Arizona battery fire sparks blazing row


August 15, 2020

Arizona is known for getting excessively hot – and the heated debate about a 2019 battery fire in the US state is no exception.

What happened?

In April 2019, a fire at a battery facility owned by utility Arizona Public Service caused an explosion that put eight firefighters and a police officer in hospital.

The 2MW / 2MWh McMicken battery facility was commissioned in 2017 near an APS substation. APS used it to manage fluctuating production from its fleet of solar farms, and help to match supply to demand.

However, it closed down McMicken after the fire, along with two other similar facilities in Arizona, in order to refit them with ventilation systems.

The system used lithium-ion batteries from LG Chem and was run by Fluence, the AES and Siemens joint venture. Since the fire, all parties have been looking into what caused the accident – and a report from APS came out last month.

On 27th July, APS published a report by DNV GL about the cause, and how the risk could be reduced in future. It reported that a fault in a battery cell in one of the 27 racks of cells caused a fire that led to thermal runaway in that rack. The fire didn’t spread to the other 26 racks, but the melting of the cells in that one rack lead to a build-up of flammable gases that exploded when fire fighters entered.

The report also recommended measures to prevent thermal runaway between neighbouring cells, including updating standards, and more ventilation.

You can read that full report here.

However, LG Chem has refuted the claim in the APS / DNV GL report.

It said the root cause of the fire and subsequent explosion was not a fault in the cell itself. It reported an analysis from its own third-party investigator Exponent that said a possible cause was an external electrical arcing, and it ruled out the cause suggested by DNV GL.

In a letter to Arizona Corporation Commission on 30th July, it wrote that “independent experts retained by LG Chem rules out DNV GL’s theory regarding the cause of the initial thermal runaway event”; and said that “DNV GL ignored other experts’ views and key evidence without any explanation”.

You can read LG Chem’s full letter here.

And finally, Fluence has taken part in investigations too. So while there is a dispute about what caused this accident, all parties are committed to learning from McMicken to support the expansion of the battery market.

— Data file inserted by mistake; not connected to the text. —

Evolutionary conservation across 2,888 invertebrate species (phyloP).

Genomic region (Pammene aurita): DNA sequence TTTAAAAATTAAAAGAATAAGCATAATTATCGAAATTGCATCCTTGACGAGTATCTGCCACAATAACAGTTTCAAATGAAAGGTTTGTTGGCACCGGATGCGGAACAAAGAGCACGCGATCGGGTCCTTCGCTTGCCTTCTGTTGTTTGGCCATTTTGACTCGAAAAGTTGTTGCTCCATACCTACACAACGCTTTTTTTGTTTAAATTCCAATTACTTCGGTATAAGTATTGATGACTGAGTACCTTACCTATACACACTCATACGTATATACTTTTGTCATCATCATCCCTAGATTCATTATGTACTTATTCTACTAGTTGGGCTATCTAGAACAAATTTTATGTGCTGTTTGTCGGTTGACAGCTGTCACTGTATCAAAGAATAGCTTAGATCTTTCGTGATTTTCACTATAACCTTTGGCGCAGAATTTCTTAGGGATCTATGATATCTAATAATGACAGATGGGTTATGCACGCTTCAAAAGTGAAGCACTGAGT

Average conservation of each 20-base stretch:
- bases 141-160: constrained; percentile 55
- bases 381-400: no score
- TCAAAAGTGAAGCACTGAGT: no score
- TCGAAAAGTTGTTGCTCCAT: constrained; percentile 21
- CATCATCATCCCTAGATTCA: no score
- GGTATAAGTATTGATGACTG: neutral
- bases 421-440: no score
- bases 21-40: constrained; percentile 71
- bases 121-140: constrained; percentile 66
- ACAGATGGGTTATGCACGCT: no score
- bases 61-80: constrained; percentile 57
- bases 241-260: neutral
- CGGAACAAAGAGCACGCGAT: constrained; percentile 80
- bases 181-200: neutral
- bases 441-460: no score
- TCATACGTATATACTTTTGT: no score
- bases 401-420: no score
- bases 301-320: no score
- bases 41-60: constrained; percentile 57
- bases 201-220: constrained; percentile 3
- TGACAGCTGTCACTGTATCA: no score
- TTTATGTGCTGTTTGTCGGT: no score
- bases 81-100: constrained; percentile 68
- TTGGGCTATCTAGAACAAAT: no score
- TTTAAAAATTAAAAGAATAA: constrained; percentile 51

Why does it matter?

It would be easy to dismiss McMicken as a one-off. But when an industry has growth plans as ambitious as energy storage does, these stories matter.

The most obvious reason is safety. Companies have a moral duty to protect people’s safety, and the fact there’s such debate about the cause of a fire at a relatively small storage facility shows us that companies in the storage sector to take this seriously.

And safe storage of flammable materials will be high in the minds of safety professionals in all sectors after the devastating Beirut explosion last week.

But the storage sector is unique in that stories about battery fires in utility-scale facilities will prompt homeowners to ask whether they should install these systems in their homes. That is a potential threat to the market. Like fires, negative stories spread and this one has gone far and wide.

Similar incidents can only do further damage to companies’ ‘social license to operate’. In other words, fire safety is crucial if communities are to accept battery facilities and factories near them, and if governments are to keep providing the support needed for them to happen.

Repeated incidents would also curtail future investment.

We wrote last week about some of the technical challenges for manufacturers to overcome if they are to unlock more institutional capital for storage.

Fire is clearly one of these. Investors want to ensure any storage schemes in their portfolios run as expected, and that they don’t need to worry about, for example, the impact of excessive load-shifting on fire risks – as a report from South Korea warned about earlier this year. They need confidence that these risks are being designed out and managed as effectively as possible.

The reaction to McMicken is a test that the industry must pass.

The bottom line

This is one case. But the industry, investors and the wider world are watching.

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